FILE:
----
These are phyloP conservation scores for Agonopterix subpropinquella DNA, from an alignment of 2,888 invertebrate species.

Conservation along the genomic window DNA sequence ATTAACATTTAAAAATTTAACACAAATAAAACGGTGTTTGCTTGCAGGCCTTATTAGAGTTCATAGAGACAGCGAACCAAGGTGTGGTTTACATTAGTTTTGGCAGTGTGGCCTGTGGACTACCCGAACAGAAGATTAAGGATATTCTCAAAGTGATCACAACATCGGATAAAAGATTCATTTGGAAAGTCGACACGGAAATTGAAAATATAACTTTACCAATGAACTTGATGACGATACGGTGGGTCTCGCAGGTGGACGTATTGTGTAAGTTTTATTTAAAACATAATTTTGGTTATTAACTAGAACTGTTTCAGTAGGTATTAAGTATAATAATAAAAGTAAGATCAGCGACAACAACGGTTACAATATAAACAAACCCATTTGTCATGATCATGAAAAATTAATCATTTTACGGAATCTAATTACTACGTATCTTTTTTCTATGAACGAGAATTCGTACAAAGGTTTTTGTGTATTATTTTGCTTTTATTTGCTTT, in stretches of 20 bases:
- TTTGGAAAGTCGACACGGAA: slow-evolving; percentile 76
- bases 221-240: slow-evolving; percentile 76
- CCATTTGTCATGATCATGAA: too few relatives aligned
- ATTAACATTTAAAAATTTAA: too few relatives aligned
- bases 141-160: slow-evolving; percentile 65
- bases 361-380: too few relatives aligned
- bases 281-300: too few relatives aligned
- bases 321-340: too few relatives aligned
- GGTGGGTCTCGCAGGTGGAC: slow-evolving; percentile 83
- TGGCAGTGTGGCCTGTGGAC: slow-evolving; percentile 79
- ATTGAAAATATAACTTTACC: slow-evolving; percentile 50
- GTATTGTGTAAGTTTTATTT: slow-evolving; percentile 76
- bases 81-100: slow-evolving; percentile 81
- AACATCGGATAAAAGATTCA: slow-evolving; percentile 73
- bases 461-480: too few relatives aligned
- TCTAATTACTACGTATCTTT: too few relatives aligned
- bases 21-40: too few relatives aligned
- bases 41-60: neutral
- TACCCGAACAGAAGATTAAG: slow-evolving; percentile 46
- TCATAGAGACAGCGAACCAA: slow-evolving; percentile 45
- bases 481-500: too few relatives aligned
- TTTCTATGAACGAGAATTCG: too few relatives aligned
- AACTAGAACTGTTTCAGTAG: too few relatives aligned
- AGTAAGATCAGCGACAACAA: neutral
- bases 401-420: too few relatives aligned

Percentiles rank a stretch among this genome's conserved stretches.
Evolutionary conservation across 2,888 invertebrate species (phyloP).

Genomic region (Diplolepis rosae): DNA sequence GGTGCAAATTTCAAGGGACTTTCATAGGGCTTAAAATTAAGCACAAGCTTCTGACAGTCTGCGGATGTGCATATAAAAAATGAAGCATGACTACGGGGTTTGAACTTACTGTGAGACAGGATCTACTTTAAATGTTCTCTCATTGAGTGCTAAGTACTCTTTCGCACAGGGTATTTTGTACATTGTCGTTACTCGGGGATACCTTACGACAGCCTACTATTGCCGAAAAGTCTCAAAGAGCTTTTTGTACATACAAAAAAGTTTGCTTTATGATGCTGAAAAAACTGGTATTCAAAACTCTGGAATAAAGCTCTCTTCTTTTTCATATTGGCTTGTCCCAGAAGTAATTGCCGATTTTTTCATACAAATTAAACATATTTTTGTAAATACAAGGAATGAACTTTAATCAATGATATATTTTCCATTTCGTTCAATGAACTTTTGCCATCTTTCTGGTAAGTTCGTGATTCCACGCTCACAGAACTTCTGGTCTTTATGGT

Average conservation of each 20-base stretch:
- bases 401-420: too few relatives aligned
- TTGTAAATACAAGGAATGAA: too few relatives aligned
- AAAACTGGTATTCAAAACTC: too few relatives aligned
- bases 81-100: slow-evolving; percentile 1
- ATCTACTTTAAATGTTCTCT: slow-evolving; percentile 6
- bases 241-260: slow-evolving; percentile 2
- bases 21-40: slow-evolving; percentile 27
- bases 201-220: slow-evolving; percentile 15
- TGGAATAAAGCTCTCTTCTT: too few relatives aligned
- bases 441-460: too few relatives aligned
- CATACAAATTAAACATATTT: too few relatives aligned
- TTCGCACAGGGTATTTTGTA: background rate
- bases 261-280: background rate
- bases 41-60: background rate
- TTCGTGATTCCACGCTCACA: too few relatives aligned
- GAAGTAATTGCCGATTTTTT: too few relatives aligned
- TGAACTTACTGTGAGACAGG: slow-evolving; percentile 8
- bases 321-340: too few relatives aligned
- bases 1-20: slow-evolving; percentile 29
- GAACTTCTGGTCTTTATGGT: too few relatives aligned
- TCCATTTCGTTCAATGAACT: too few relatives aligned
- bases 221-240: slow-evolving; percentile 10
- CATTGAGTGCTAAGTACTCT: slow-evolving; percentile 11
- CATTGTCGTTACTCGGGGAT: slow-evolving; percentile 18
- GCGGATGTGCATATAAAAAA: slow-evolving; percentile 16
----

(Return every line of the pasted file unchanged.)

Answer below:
These are phyloP conservation scores for Agonopterix subpropinquella DNA, from an alignment of 2,888 invertebrate species.

Conservation along the genomic window DNA sequence ATTAACATTTAAAAATTTAACACAAATAAAACGGTGTTTGCTTGCAGGCCTTATTAGAGTTCATAGAGACAGCGAACCAAGGTGTGGTTTACATTAGTTTTGGCAGTGTGGCCTGTGGACTACCCGAACAGAAGATTAAGGATATTCTCAAAGTGATCACAACATCGGATAAAAGATTCATTTGGAAAGTCGACACGGAAATTGAAAATATAACTTTACCAATGAACTTGATGACGATACGGTGGGTCTCGCAGGTGGACGTATTGTGTAAGTTTTATTTAAAACATAATTTTGGTTATTAACTAGAACTGTTTCAGTAGGTATTAAGTATAATAATAAAAGTAAGATCAGCGACAACAACGGTTACAATATAAACAAACCCATTTGTCATGATCATGAAAAATTAATCATTTTACGGAATCTAATTACTACGTATCTTTTTTCTATGAACGAGAATTCGTACAAAGGTTTTTGTGTATTATTTTGCTTTTATTTGCTTT, in stretches of 20 bases:
- TTTGGAAAGTCGACACGGAA: slow-evolving; percentile 76
- bases 221-240: slow-evolving; percentile 76
- CCATTTGTCATGATCATGAA: too few relatives aligned
- ATTAACATTTAAAAATTTAA: too few relatives aligned
- bases 141-160: slow-evolving; percentile 65
- bases 361-380: too few relatives aligned
- bases 281-300: too few relatives aligned
- bases 321-340: too few relatives aligned
- GGTGGGTCTCGCAGGTGGAC: slow-evolving; percentile 83
- TGGCAGTGTGGCCTGTGGAC: slow-evolving; percentile 79
- ATTGAAAATATAACTTTACC: slow-evolving; percentile 50
- GTATTGTGTAAGTTTTATTT: slow-evolving; percentile 76
- bases 81-100: slow-evolving; percentile 81
- AACATCGGATAAAAGATTCA: slow-evolving; percentile 73
- bases 461-480: too few relatives aligned
- TCTAATTACTACGTATCTTT: too few relatives aligned
- bases 21-40: too few relatives aligned
- bases 41-60: neutral
- TACCCGAACAGAAGATTAAG: slow-evolving; percentile 46
- TCATAGAGACAGCGAACCAA: slow-evolving; percentile 45
- bases 481-500: too few relatives aligned
- TTTCTATGAACGAGAATTCG: too few relatives aligned
- AACTAGAACTGTTTCAGTAG: too few relatives aligned
- AGTAAGATCAGCGACAACAA: neutral
- bases 401-420: too few relatives aligned

Percentiles rank a stretch among this genome's conserved stretches.
Evolutionary conservation across 2,888 invertebrate species (phyloP).

Genomic region (Diplolepis rosae): DNA sequence GGTGCAAATTTCAAGGGACTTTCATAGGGCTTAAAATTAAGCACAAGCTTCTGACAGTCTGCGGATGTGCATATAAAAAATGAAGCATGACTACGGGGTTTGAACTTACTGTGAGACAGGATCTACTTTAAATGTTCTCTCATTGAGTGCTAAGTACTCTTTCGCACAGGGTATTTTGTACATTGTCGTTACTCGGGGATACCTTACGACAGCCTACTATTGCCGAAAAGTCTCAAAGAGCTTTTTGTACATACAAAAAAGTTTGCTTTATGATGCTGAAAAAACTGGTATTCAAAACTCTGGAATAAAGCTCTCTTCTTTTTCATATTGGCTTGTCCCAGAAGTAATTGCCGATTTTTTCATACAAATTAAACATATTTTTGTAAATACAAGGAATGAACTTTAATCAATGATATATTTTCCATTTCGTTCAATGAACTTTTGCCATCTTTCTGGTAAGTTCGTGATTCCACGCTCACAGAACTTCTGGTCTTTATGGT

Average conservation of each 20-base stretch:
- bases 401-420: too few relatives aligned
- TTGTAAATACAAGGAATGAA: too few relatives aligned
- AAAACTGGTATTCAAAACTC: too few relatives aligned
- bases 81-100: slow-evolving; percentile 1
- ATCTACTTTAAATGTTCTCT: slow-evolving; percentile 6
- bases 241-260: slow-evolving; percentile 2
- bases 21-40: slow-evolving; percentile 27
- bases 201-220: slow-evolving; percentile 15
- TGGAATAAAGCTCTCTTCTT: too few relatives aligned
- bases 441-460: too few relatives aligned
- CATACAAATTAAACATATTT: too few relatives aligned
- TTCGCACAGGGTATTTTGTA: background rate
- bases 261-280: background rate
- bases 41-60: background rate
- TTCGTGATTCCACGCTCACA: too few relatives aligned
- GAAGTAATTGCCGATTTTTT: too few relatives aligned
- TGAACTTACTGTGAGACAGG: slow-evolving; percentile 8
- bases 321-340: too few relatives aligned
- bases 1-20: slow-evolving; percentile 29
- GAACTTCTGGTCTTTATGGT: too few relatives aligned
- TCCATTTCGTTCAATGAACT: too few relatives aligned
- bases 221-240: slow-evolving; percentile 10
- CATTGAGTGCTAAGTACTCT: slow-evolving; percentile 11
- CATTGTCGTTACTCGGGGAT: slow-evolving; percentile 18
- GCGGATGTGCATATAAAAAA: slow-evolving; percentile 16